SpaceX will attempt another audacious Falcon 9 rocket landing Wednesday after launching the SES-9 communications satellite into orbit. However, the company is downplaying expectations of a successful landing.

The launch window at Cape Canaveral, Florida opens at 6:46 p.m. ET. Space.com reports that, if everything goes perfectly, the rocket’s first stage will separate about 2.5 minutes into flight, with the second stage carrying SES-9 into geostationary orbit. SpaceX will attempt to the first stage rocket on one of its two ‘drone ships’- a floating ocean platform off the Florida coast.

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The private space company pulled off a stunning vertical rocket landing at Cape Canaveral on Dec. 21, but has not yet succeeded in its attempts to repeat the feat on a floating platform. Last month the first stage of a SpaceX rocket that delivered an ocean-monitoring satellite into orbit made a hard landing on a drone ship and broke a support leg.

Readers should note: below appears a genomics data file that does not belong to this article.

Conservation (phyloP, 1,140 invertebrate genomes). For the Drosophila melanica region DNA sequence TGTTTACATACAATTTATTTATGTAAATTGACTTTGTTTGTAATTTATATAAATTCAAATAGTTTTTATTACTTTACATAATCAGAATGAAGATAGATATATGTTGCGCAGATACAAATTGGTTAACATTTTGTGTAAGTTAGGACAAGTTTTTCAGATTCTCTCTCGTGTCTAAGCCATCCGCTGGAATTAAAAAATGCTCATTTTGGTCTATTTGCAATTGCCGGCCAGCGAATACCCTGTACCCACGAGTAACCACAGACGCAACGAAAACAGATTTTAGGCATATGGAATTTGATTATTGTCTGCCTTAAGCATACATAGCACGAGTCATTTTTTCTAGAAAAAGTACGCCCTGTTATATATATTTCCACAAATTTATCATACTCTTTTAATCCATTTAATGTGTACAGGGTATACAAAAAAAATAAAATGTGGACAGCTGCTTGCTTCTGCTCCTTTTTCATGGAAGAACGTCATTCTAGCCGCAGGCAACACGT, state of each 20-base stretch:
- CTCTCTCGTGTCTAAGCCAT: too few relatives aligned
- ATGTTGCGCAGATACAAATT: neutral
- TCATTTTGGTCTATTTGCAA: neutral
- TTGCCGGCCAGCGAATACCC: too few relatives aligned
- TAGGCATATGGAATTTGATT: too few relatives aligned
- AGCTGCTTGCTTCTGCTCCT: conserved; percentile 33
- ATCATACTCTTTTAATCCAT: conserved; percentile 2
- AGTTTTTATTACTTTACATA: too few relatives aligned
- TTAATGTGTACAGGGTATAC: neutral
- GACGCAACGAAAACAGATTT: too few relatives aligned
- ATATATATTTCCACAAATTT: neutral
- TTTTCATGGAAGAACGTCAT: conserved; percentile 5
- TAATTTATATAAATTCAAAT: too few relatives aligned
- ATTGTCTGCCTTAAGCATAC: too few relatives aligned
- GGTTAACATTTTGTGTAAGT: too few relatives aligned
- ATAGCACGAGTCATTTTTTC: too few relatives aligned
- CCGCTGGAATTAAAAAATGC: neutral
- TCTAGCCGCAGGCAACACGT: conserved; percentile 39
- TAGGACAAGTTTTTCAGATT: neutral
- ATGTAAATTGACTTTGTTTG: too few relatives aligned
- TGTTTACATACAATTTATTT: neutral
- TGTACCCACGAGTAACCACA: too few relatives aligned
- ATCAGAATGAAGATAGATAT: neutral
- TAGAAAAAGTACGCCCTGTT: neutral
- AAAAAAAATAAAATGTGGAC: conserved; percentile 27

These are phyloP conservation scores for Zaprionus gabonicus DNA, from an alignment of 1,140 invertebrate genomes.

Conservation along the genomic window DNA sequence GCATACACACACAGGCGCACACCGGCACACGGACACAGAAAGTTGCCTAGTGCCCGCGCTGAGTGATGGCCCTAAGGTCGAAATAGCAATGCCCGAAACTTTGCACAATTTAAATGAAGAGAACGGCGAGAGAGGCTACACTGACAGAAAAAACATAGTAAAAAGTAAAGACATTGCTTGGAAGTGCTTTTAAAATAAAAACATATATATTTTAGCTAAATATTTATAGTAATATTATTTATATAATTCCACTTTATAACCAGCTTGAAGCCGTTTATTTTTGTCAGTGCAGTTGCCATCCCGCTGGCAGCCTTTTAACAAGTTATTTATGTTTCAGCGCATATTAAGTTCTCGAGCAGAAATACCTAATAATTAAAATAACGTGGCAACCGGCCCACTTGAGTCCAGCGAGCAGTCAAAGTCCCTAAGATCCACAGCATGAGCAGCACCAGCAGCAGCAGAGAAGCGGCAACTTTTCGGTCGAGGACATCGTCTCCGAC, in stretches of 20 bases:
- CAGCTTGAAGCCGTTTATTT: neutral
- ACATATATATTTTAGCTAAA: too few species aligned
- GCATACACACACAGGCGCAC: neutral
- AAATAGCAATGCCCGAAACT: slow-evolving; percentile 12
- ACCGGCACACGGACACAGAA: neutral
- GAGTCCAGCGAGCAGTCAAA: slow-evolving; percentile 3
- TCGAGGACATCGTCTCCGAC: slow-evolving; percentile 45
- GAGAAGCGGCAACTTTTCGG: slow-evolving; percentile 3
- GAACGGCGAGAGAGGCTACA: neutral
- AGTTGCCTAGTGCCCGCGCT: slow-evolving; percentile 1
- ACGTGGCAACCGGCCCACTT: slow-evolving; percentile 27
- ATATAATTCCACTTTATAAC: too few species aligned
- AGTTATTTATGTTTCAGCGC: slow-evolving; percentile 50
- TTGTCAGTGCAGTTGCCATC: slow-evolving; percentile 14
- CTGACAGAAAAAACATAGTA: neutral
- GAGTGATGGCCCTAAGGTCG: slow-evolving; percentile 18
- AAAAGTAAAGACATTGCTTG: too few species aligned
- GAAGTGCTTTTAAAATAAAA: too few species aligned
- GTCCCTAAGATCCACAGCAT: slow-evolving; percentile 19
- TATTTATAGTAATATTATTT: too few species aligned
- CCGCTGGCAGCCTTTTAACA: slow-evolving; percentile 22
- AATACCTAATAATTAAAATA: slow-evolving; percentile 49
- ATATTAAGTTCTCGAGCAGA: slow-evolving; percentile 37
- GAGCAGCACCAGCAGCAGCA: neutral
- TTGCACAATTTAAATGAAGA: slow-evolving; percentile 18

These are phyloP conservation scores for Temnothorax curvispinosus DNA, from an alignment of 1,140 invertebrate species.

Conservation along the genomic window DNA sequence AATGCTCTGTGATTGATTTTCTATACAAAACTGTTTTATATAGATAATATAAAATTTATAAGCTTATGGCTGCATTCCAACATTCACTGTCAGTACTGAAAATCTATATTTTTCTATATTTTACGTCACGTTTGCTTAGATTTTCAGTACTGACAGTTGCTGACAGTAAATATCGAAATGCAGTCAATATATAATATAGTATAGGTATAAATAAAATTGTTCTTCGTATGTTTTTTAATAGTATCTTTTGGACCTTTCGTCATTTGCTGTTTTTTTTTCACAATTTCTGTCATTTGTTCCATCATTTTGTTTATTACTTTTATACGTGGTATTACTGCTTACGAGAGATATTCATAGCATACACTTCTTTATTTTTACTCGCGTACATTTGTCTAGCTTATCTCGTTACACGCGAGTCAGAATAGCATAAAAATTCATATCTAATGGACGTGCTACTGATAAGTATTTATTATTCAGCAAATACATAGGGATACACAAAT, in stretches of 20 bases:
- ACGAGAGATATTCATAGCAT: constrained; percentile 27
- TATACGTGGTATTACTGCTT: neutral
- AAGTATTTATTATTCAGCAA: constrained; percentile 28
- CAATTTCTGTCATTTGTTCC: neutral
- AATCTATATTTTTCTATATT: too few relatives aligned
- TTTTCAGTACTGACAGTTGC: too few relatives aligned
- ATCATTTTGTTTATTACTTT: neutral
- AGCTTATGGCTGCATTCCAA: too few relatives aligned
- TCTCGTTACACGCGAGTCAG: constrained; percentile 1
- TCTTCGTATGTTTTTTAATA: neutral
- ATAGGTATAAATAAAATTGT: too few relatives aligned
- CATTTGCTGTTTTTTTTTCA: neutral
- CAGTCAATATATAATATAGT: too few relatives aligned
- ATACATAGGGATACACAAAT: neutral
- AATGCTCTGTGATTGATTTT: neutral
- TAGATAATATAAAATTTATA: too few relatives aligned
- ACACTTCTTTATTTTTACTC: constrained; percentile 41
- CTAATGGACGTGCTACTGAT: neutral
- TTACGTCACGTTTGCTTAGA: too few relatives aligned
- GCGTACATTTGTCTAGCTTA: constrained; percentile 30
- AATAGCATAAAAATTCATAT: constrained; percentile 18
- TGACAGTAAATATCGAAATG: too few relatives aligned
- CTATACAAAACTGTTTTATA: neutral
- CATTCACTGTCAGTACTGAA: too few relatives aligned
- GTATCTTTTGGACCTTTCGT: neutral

This is the company’s fourth attempt at a drone ship landing.

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SpaceX CEO Elon Musk maintains that recovering and reusing rockets is essential for bringing down launch costs and speeding up operations.

On Tuesday SpaceX tweeted that the weather was at 60 percent for Wednesday’s launch attempt.

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SpaceX, however, does not expect a successful rocket recovery on this attempt, citing the unique nature of the mission's geostationary orbit. The Verge reports that, with the SES-9 launch delayed from September, SpaceX has changed the flight path to get the satellite into its orbit quicker.

With the heavy satellite going into a very high orbit, Falcon 9 will need more fuel to go faster, leaving less space for fuel to perform the landing.

The Associated Press contributed to this report.